5. It Demonstrated the Long-Term Viability of the Series

Hear me out. The first four films in the series had been quite profitable, but Star Trek V was a huge letdown, grossing half as much as its predecessor. This was the first time the series had really faltered, and it looked like it might kill the film franchise. Thankfully, things turned around with the release of Star Trek VI two years later.

Star Trek V's failure demonstrated that the series was strong enough to survive a single bad film.If it weren’t for Star Trek V, we wouldn’t have seen that the series was strong enough to rebound after a major misstep. The original crew could have come to a lackluster end if this film had been their last, but thankfully that wasn’t the case. More than a decade later, the TNG crew met with a similar misfortune with the release of Star Trek: Nemesis. That film was a box-office disaster, and once again it looked like the film franchise might be finished.

Because of Star Trek V, fans could hold out hope that the series could be revived, which it eventually was with the superb Star Trek (2009).

Living Long and Prospering

It’s funny how something as bad as Star Trek V can be seen in a positive light. Not that any of this makes the film easier to watch, but that it shows the important role the film played in the evolution and continuation of the series, helping it to live long and prosper.

This is the Deja Reviewer bidding you farewell until we meet again.

All images are the copyright of their owners.

About Robert Lockard, the Deja Reviewer

Robert Lockard has been a lover of writing since he was very young. He studied public relations in college, graduating with a Bachelor’s degree in 2006. His skills and knowledge have helped him to become a sought-after copywriter in the business world. He has written blogs, articles, and Web content on subjects such as real estate, online marketing and inventory management. His talent for making even boring topics interesting to read about has come in handy. But what he really loves to write about is movies. His favorite movies include: Fiddler on the Roof, Superman: The Movie, Star Trek II: The Wrath of Khan, Back to the Future, Beauty and the Beast, The Fugitive, The Incredibles, and The Dark Knight. Check out his website: Deja Reviewer. Robert lives in Utah with his wife and four children. He loves running, biking, reading, and watching movies with his family.
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10 Responses to 5 Reasons Why Star Trek V Needed to Exist

  1. A fine defense. I buy it. Great post!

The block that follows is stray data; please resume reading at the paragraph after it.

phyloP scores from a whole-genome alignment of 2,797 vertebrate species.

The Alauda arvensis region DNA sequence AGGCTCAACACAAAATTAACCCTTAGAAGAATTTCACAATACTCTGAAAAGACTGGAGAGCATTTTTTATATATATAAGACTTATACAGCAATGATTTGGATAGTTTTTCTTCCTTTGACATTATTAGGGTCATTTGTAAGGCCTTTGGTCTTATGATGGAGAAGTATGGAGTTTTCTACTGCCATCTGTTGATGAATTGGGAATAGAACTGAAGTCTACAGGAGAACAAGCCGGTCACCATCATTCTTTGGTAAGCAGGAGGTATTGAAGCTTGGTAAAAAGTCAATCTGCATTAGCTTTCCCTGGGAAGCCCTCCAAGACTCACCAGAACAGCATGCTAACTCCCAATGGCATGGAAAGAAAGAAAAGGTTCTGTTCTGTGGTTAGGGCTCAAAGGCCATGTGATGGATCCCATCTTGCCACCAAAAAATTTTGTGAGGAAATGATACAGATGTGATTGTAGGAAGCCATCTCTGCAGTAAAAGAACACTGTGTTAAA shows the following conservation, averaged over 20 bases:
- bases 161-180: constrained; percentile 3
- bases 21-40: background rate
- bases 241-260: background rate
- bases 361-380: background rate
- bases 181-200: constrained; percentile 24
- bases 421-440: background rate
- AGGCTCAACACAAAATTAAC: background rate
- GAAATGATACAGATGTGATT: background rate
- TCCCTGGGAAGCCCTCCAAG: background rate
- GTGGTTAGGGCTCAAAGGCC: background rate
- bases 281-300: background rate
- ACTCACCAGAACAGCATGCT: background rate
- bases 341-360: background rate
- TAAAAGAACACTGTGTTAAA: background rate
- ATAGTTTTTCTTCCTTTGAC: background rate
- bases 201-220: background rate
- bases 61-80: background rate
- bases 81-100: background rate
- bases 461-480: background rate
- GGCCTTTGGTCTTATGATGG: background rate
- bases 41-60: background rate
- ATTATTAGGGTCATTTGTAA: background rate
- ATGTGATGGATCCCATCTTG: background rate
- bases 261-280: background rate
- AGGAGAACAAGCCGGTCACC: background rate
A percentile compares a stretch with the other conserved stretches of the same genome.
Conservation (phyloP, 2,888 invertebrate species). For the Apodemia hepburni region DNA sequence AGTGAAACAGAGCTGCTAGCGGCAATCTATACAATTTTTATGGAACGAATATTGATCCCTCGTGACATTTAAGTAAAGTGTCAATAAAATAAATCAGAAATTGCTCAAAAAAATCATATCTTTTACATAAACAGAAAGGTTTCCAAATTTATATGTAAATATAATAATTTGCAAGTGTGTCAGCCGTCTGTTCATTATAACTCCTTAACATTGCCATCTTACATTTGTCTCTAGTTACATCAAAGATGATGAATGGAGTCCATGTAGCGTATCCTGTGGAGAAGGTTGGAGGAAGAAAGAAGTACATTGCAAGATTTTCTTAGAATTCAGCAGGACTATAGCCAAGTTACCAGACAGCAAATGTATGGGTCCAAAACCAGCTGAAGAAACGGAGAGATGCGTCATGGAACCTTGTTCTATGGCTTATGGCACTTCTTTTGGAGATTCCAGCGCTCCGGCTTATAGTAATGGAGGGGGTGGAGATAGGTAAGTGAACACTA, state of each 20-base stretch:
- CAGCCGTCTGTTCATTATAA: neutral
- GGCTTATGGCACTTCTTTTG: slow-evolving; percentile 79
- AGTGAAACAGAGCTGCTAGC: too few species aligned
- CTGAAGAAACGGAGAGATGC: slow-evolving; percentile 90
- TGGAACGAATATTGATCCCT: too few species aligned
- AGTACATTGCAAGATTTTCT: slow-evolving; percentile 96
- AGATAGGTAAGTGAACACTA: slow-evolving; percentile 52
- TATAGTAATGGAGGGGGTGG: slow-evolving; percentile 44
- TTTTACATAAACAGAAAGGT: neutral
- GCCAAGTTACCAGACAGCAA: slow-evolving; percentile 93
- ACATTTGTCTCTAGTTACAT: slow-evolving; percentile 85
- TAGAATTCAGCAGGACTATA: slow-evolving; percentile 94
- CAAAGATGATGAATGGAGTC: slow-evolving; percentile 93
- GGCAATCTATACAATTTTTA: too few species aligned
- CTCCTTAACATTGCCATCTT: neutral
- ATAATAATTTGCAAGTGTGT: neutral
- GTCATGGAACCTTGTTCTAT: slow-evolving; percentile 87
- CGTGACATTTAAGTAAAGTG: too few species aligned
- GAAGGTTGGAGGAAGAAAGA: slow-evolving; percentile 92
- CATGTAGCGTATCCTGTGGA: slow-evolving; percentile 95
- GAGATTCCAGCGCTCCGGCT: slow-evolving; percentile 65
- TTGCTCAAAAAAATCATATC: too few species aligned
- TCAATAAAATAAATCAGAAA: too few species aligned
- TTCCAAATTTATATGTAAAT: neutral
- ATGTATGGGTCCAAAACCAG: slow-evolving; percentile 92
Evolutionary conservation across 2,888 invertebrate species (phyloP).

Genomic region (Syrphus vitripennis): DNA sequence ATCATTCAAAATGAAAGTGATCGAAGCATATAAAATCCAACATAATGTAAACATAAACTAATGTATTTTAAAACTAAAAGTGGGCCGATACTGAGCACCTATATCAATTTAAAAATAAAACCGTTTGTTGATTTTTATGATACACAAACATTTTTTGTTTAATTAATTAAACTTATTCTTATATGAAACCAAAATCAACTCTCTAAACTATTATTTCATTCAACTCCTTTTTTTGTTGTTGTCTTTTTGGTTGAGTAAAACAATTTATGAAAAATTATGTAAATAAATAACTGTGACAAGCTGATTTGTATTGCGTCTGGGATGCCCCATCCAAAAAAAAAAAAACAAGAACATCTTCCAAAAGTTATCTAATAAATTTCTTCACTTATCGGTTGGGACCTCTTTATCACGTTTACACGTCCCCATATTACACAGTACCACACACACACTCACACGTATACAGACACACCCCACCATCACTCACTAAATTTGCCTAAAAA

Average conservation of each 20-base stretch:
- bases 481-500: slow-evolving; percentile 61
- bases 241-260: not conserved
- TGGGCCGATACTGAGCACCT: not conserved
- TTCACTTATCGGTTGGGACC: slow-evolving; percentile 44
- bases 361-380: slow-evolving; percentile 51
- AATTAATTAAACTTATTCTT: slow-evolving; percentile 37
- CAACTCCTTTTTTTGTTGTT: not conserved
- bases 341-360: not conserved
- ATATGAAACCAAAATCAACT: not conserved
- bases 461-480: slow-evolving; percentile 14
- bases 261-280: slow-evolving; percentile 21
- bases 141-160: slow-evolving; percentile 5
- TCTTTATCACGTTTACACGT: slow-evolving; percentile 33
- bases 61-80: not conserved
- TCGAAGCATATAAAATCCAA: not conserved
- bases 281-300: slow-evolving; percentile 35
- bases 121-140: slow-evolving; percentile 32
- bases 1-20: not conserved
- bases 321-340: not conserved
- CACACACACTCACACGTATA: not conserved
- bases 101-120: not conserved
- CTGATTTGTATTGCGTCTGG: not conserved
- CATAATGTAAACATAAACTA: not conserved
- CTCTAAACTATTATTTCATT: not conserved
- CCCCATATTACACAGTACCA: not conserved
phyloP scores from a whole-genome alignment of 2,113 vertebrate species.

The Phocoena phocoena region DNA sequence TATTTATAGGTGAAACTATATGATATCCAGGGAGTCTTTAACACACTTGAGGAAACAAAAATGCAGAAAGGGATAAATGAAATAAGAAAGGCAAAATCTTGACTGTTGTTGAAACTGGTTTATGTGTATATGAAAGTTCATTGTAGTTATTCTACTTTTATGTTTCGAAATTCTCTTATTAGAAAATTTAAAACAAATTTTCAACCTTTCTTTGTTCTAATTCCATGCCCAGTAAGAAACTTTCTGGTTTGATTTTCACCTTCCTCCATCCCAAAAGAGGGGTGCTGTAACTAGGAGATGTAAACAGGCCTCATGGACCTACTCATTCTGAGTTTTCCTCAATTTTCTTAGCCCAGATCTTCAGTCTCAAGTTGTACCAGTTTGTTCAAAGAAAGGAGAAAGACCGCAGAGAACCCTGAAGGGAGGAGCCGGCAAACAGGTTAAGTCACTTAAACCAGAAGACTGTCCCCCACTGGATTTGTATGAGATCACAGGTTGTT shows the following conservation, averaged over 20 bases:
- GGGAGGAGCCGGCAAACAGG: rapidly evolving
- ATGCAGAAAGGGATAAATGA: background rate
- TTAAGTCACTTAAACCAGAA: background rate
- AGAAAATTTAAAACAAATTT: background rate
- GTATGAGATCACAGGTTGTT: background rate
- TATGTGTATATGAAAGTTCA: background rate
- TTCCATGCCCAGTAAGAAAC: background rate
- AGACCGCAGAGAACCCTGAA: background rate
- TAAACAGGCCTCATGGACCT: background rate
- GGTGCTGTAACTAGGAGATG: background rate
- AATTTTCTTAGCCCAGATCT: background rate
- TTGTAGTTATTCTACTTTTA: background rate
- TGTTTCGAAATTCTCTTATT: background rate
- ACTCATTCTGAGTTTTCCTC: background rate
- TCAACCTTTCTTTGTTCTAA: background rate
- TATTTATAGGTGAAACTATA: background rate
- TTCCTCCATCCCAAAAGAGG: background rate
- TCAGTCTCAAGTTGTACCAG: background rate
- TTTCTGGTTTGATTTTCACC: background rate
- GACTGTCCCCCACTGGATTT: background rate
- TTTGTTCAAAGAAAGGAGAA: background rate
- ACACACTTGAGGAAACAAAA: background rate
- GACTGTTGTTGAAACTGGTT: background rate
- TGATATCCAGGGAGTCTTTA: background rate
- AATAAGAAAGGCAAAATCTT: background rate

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  4. Kibbin says:

    I believe you’re missing the two most important reasons why Star Trek V had to be made.
    Number one, row row row your boat and number two, what does God need with a Starship. Speaking of which does anyone know the reason behind Spock toasting a “Marshmellon” in that movie. Was it his accent or a copyright thing or something?
    I’m not going to hold the movie up as one of my favourites but imo it tried. it had an idea and passion and that is more than could be said than some Star Trek movies.


    • A lot of things hurt that film. It was coming off the huge success of Star Trek IV, so the studio wanted another lighthearted film, but William Shatner wanted to do a film about searching for God. Those two things were probably impossible to meld together. ILM was too busy with other projects to do the special effects for the film. Half the actors don’t even look like they want to be there.

      I do like the quiet camping moments. According to SF Debris’s review of the film, I believe he says the novelization of the film explains that Bones reprogrammed the computer (that Spock relearned his vocabulary from) to teach him to mispronounce “Marshmallow.” Contrived, but at least it’s some explanation.

      Liked by 1 person

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  6. I have been helping with a fanedit of Star Trek V titled “Star Trek Beyond the Barrier” We are having a streaming event preview and then will make a download available. Youtube: https://youtu.be/Kpc_8IV4fC8

    Liked by 1 person

  7. Jason says:

    I think Star Trek survived The Final Frontier because TNG was on at the time. In a world without TNG and with the franchise having to survive on its own with just the TOS franchise I think V might have killed it. I enjoy it though, I know it’s bad and I don’t rate it highly on my list of Trek films, but I do like watching it. Part of it is nostalgia, I first saw it as a kid at a time when I wasn’t as picky or always smart enough to recognize a bad film. And I always enjoy seeing the TOS crew in action, no matter how bad the film/episode it’s still usually fun.